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so the dial up modem allows you to access the Internet by converting digital data into analog signals that can travel through the telephone lines , and on the receiving end that modem will convert thous analog signals into digital data which your computer can understand so my question is does cable modem work the same way ?

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The basic principle of converting digital 1s and 0s into frequencies is identical, but almost all of the details are different.

  • The frequencies which encode the digital signal are different
  • The signalling rates are different
  • The electrical interface to the telephone network is different to that of the cable network
  • The interface to the computer: in the dial-up modem there is normally an RS-232 interface to connect to the computer; in the cable modem it's usually ethernet
  • The dial-up modem is only connected some of the time; the cable modem is always connected
  • The dial-up modem was basically a serial communicating device, not necessarily anything to do with the internet or any kind of packet-based communication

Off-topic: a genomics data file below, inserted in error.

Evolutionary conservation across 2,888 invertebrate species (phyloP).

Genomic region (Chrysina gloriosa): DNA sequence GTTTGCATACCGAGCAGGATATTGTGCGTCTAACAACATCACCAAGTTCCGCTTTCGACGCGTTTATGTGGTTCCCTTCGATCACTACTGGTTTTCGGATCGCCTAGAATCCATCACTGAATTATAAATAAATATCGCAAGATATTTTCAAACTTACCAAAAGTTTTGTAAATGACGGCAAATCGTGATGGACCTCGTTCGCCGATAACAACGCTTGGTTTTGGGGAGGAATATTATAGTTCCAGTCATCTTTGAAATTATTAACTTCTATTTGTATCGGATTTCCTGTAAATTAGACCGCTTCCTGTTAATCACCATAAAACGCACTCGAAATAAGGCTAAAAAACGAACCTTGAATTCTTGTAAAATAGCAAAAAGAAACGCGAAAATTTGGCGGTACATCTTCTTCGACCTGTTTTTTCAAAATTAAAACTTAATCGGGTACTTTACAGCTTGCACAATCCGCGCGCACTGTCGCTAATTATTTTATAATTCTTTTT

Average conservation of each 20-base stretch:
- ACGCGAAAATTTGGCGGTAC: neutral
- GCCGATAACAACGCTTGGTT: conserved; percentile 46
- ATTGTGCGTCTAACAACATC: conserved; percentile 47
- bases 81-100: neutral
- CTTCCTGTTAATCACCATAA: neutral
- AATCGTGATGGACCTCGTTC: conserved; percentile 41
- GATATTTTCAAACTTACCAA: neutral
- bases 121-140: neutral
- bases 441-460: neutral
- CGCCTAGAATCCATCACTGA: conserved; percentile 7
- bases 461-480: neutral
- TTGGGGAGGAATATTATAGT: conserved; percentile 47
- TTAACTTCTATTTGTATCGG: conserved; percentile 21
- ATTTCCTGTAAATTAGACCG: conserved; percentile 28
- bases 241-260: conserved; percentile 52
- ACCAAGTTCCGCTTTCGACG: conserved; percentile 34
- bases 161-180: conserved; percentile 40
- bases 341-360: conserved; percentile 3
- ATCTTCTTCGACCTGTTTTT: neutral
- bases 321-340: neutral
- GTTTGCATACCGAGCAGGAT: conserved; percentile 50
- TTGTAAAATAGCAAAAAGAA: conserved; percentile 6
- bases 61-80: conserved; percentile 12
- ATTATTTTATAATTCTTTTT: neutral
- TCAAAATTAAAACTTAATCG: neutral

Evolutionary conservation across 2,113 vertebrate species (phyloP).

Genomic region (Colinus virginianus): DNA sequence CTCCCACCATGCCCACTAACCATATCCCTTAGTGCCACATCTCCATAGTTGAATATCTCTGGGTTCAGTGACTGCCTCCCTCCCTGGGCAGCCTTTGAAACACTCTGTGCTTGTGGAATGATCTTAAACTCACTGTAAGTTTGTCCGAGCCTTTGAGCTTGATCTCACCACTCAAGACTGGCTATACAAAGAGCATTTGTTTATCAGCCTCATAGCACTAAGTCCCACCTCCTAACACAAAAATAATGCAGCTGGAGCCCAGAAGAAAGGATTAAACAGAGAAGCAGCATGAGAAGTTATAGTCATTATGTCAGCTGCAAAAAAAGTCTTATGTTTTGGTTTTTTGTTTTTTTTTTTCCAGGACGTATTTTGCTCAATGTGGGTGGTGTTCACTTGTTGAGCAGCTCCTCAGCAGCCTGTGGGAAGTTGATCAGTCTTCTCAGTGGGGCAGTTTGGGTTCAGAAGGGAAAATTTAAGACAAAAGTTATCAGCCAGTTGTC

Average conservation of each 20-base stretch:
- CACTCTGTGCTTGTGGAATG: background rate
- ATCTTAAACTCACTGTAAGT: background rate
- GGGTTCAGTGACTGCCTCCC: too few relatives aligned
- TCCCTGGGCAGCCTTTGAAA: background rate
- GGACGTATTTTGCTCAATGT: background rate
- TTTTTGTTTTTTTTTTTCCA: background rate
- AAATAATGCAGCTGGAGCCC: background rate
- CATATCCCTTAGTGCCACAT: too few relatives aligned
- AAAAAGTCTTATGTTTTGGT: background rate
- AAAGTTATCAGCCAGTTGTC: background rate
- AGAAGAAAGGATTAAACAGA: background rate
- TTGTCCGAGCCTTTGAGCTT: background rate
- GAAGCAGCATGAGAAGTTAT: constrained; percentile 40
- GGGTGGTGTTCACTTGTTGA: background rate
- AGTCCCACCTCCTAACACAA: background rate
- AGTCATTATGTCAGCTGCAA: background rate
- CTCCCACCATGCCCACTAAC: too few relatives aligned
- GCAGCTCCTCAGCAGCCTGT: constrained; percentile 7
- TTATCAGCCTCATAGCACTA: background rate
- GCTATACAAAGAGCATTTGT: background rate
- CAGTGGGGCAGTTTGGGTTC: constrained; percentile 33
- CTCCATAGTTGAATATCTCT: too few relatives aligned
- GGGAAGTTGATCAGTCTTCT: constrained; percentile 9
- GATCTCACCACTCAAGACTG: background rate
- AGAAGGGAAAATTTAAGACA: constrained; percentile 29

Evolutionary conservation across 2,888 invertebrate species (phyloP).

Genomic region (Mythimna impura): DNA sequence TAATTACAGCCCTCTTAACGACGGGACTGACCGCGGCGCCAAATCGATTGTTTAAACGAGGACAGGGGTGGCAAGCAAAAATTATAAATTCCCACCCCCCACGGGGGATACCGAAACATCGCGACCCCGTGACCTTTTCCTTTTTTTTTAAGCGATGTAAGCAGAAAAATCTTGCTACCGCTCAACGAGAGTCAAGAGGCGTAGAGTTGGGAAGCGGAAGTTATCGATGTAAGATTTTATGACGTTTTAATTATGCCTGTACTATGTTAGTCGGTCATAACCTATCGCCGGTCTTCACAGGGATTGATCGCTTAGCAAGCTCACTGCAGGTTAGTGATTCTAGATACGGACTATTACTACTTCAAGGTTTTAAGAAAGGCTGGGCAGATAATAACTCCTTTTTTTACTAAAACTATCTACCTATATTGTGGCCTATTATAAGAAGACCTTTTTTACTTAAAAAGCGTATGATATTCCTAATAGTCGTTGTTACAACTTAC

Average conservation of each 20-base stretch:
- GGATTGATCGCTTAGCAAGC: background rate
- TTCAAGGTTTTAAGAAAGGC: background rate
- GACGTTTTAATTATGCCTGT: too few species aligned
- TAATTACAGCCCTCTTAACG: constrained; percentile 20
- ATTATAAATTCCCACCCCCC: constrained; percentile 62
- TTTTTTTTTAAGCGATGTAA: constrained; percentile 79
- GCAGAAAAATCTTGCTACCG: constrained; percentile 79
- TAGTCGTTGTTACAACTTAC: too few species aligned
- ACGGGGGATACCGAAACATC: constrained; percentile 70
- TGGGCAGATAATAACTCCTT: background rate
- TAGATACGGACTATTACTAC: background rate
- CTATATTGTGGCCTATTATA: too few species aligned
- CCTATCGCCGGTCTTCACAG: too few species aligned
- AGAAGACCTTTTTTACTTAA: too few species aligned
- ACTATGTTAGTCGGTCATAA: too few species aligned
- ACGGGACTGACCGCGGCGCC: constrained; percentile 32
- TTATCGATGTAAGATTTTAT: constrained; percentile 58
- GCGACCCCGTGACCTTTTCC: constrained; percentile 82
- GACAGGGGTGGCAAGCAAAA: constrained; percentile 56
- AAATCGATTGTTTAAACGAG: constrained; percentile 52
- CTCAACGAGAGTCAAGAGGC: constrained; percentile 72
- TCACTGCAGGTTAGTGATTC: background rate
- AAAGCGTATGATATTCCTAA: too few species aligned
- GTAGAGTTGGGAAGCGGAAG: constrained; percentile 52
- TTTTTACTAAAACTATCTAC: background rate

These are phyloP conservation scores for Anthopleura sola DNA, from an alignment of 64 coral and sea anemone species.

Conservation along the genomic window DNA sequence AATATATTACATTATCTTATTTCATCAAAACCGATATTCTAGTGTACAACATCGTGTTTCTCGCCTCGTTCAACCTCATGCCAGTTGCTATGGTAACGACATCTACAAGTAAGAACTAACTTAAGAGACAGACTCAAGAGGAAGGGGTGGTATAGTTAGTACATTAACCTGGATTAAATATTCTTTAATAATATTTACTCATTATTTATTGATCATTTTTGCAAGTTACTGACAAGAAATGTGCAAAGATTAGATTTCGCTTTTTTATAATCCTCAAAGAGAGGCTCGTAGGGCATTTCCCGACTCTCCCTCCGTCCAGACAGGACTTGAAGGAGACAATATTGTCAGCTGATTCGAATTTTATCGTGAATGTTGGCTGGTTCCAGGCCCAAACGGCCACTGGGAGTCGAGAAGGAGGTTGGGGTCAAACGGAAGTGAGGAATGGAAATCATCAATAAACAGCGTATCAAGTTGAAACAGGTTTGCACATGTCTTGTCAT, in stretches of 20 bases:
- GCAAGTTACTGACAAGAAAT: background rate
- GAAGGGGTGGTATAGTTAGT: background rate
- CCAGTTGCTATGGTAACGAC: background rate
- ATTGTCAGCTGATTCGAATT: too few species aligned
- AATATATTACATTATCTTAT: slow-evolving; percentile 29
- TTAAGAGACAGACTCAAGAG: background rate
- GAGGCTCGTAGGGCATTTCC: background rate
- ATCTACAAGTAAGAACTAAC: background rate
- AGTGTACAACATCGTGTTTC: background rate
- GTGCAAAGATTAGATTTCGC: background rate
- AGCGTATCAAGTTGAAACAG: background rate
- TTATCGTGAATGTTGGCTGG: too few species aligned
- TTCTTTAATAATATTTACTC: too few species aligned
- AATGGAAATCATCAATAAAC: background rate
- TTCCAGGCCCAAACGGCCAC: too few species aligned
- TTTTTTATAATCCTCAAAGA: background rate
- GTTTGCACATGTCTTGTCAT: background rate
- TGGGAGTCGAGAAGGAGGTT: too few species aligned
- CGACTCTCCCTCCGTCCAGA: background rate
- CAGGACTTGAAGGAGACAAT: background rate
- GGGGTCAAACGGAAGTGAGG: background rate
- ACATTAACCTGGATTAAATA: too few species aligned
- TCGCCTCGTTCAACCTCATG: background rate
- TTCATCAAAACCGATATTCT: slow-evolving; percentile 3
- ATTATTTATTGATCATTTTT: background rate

• The cable modem is pretty much only for internet and packet-based communication
  • The methods of authentication are completely different, as the dial-up systems normally authenticated before any packet-mode was initiated
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  • jonathanjo Thank you very much for explaining.
    – justin
    Dec 17 '17 at 20:06
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"Modem" is a portmanteau word for MOdulator/DEModulator. In a nutshell, digital data is modulated into an analog signal by the transmitter, transmitted over a line, and demodulated back into digital data on the receiver side.

There are numerous ways to do this, depending on what kind of transmission line you have.

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